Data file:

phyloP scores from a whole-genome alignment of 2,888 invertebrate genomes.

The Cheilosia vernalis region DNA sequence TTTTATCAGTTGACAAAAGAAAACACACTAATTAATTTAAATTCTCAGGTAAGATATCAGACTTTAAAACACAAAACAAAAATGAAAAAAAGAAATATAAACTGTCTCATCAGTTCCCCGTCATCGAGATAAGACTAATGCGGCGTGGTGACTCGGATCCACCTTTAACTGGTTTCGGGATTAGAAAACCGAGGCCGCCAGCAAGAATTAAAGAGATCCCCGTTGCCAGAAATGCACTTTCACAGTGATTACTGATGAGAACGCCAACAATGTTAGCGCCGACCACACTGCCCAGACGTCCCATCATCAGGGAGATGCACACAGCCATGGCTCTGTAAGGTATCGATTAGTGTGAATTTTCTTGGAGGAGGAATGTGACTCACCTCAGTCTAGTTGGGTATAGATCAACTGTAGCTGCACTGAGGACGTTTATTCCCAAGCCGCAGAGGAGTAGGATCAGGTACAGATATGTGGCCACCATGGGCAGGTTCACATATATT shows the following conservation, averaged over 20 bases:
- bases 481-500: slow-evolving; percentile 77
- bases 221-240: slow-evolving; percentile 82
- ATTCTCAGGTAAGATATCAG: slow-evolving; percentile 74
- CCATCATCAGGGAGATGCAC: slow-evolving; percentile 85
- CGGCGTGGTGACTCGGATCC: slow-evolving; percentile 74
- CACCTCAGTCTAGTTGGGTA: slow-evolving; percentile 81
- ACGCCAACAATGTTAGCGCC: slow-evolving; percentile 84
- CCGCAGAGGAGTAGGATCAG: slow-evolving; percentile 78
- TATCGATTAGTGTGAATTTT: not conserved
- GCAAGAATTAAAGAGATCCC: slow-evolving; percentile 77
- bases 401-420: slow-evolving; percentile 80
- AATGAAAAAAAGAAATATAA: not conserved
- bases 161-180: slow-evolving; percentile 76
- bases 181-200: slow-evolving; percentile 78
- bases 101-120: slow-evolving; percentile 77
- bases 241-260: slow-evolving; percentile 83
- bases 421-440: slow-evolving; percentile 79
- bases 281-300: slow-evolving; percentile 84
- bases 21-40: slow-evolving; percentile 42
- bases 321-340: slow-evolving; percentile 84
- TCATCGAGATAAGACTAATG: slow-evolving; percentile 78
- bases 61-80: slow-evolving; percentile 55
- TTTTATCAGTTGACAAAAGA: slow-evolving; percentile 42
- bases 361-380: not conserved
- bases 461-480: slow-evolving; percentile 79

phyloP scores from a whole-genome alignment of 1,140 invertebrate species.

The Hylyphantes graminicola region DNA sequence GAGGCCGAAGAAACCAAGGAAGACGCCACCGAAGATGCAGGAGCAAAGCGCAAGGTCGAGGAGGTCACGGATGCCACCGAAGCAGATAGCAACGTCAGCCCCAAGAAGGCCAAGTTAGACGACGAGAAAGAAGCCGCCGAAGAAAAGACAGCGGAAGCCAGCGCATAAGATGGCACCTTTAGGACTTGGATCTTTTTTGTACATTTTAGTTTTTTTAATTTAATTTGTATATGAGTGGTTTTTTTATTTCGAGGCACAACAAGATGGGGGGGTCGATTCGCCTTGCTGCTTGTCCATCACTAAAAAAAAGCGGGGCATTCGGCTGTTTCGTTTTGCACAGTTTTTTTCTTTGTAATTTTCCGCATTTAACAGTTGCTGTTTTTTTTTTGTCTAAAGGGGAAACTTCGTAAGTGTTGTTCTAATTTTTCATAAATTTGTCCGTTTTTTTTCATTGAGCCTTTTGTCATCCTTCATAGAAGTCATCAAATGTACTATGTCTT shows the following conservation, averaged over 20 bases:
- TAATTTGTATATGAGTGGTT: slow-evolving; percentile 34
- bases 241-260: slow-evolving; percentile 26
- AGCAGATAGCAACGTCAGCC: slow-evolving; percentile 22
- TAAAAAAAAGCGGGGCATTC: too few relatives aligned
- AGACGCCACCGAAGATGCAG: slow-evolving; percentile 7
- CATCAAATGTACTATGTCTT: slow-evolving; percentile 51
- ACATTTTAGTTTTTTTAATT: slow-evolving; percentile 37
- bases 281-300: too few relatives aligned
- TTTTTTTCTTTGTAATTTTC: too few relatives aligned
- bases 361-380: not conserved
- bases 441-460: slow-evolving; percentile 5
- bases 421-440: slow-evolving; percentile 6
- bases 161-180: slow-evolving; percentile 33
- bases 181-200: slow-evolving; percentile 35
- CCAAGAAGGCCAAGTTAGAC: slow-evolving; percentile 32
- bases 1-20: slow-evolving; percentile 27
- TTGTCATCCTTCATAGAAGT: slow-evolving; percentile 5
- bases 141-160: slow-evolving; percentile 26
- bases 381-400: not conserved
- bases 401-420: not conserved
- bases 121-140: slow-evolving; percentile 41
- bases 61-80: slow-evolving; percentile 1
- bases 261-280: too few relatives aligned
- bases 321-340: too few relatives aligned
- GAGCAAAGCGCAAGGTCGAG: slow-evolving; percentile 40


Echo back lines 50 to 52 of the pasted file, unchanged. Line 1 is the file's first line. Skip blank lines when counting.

- bases 121-140: slow-evolving; percentile 41
- bases 61-80: slow-evolving; percentile 1
- bases 261-280: too few relatives aligned